PUITING IT ALL TOGETHER 1 8 1
think we’ve moved away from dialogue.” This simple reminder
helps people catch themselves early on, before the damage is severe.
As we’ve watched executive teams, work groups, and couples sim
ply go public with the fact that they’re starting to move toward
silence or violence, others often recognize the problem and take
corrective action. “You’re right. I’m not telling you what needs to
be said,” or “I’m sorry. I have been trying to force my ideas on you.”
Make It Safe. The second lever is Make It Safe. We’ve sug
gested that dialogue consists of the free flow of meaning and that
the number one flow stopper is a lack of safety. When you notice
that you and others have moved away from dialogue, do some
thing to make it safer. Anything. We’ve suggested a few skills,
but those are merely a handful of common practices. They’re not
immutable principles. To no one’s surprise, there many things
you can do to increase safety. If you simply realize that your chal
lenge is to make it safer, nine out of ten times you’ll intuitively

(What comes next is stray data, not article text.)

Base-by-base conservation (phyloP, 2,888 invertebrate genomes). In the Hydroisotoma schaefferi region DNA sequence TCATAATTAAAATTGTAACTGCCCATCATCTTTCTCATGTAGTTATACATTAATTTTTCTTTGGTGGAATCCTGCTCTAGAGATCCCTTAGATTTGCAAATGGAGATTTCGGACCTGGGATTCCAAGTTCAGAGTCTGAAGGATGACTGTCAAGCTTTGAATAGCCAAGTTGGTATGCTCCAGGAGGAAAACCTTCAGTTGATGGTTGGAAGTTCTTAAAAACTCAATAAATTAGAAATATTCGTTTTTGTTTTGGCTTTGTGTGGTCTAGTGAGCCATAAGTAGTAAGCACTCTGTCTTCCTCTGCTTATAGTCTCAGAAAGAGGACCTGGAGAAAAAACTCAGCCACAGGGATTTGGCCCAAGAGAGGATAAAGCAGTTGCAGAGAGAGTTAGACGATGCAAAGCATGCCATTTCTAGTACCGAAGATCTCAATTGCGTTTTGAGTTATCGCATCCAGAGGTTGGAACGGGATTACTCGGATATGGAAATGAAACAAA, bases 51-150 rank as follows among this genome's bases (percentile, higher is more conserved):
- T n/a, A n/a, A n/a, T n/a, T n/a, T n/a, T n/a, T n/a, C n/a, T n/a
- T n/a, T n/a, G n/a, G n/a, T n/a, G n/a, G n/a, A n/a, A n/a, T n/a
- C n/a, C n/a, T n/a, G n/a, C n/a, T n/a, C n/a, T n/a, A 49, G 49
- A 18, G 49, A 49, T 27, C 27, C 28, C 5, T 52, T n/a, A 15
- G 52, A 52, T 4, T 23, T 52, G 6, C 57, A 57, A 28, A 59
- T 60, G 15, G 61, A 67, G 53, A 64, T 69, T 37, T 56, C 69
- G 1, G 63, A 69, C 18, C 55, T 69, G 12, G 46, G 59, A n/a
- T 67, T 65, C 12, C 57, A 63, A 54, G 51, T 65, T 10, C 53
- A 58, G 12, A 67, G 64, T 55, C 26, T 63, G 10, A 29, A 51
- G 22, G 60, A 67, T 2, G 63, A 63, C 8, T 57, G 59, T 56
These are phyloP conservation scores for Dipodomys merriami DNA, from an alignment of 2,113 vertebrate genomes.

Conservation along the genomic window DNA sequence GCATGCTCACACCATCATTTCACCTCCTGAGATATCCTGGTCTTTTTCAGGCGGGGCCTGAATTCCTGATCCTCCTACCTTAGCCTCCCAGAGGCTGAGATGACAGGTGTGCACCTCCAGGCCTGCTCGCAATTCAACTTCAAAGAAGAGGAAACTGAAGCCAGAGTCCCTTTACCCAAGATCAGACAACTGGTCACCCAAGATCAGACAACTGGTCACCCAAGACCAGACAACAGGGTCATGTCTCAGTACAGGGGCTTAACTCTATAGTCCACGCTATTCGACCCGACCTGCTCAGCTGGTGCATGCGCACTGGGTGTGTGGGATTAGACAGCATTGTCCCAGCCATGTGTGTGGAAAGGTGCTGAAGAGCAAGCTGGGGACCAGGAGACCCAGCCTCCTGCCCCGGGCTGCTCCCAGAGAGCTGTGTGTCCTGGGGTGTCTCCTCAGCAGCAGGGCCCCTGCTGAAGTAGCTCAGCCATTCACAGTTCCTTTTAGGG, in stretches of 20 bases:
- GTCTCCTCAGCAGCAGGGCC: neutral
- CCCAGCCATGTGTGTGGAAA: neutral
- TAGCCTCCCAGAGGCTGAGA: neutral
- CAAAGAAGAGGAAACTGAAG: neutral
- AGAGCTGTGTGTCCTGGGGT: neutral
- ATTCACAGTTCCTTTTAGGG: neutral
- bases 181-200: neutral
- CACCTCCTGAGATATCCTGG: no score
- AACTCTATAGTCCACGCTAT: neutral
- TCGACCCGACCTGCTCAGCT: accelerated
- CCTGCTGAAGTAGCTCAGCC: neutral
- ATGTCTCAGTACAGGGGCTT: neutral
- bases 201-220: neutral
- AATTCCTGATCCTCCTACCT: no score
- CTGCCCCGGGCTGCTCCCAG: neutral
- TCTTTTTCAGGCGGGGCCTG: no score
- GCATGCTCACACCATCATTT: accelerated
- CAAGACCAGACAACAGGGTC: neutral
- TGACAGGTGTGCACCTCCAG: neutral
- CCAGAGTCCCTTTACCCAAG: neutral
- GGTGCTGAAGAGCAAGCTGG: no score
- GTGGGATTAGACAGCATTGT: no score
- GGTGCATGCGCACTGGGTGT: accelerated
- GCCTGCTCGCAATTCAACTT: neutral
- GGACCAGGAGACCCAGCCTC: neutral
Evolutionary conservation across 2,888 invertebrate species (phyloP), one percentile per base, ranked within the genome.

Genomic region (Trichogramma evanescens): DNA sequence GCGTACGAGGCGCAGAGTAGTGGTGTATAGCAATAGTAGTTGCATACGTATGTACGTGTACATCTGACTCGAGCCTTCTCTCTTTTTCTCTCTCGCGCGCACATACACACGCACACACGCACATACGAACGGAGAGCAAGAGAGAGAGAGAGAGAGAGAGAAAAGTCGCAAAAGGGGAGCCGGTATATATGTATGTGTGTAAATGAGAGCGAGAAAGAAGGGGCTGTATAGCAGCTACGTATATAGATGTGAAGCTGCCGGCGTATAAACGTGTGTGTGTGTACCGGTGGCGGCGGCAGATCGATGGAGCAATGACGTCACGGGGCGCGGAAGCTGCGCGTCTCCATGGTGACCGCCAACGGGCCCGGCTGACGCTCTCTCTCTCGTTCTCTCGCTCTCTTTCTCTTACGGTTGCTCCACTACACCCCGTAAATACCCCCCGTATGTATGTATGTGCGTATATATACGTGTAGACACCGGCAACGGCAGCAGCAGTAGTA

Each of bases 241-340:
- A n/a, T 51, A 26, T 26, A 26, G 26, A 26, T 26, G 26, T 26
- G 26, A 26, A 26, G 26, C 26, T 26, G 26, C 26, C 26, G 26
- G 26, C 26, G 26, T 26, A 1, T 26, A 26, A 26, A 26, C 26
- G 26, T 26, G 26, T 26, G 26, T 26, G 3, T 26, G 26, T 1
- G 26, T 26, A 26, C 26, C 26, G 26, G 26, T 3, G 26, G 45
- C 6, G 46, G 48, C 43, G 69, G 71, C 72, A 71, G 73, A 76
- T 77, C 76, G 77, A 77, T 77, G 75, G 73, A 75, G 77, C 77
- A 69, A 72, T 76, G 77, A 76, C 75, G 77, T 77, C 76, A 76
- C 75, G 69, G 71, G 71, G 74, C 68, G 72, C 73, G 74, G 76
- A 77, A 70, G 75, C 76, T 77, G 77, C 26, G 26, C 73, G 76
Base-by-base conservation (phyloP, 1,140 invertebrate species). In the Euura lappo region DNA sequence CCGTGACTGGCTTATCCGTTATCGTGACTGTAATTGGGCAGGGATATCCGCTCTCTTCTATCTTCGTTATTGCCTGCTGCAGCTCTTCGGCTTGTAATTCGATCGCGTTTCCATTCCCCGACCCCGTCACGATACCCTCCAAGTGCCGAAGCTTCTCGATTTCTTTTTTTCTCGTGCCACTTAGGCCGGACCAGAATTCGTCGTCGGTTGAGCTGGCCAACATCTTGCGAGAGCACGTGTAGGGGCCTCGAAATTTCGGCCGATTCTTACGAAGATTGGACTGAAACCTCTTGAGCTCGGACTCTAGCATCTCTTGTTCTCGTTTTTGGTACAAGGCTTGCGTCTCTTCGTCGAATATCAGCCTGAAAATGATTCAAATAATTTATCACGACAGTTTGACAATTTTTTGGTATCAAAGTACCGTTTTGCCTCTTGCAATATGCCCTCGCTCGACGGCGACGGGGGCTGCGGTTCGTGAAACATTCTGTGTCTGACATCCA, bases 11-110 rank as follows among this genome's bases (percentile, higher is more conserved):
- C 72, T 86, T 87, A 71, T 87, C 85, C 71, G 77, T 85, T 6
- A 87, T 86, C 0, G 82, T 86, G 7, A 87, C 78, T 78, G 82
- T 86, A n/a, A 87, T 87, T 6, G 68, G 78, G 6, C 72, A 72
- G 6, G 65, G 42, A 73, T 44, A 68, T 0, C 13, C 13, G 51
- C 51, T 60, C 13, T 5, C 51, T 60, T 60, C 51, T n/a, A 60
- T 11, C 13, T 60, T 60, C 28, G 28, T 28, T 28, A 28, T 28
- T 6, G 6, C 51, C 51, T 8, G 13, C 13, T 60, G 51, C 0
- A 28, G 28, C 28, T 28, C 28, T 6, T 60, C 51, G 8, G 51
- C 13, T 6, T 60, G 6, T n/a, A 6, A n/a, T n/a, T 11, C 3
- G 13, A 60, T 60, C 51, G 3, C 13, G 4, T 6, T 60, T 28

do something that helps.
Sometimes you’ll build safety by asking a question and show
ing interest in others’ views. Sometimes an appropriate touch
(with loved ones and family members-not at work where
touching can equate with harassment) can communicate safety.
Apologies, smiles, even a request for a brief “time out” can help
restore safety when things get dicey. The main idea is to make it
safe. Do something to make others comfortable. And remember,
virtually every skill we’ve covered in this book, from Contrasting
to CRIB, offers a tool for building safety.
These two levers form the basis for recognizing, building, and
maintaining dialogue. When the concept of dialogue is intro
duced, these are the ideas most people can readily take in and
apply to crucial conversations. Now let’s move on to a discussion
uf the rest of the principles we’ve covered.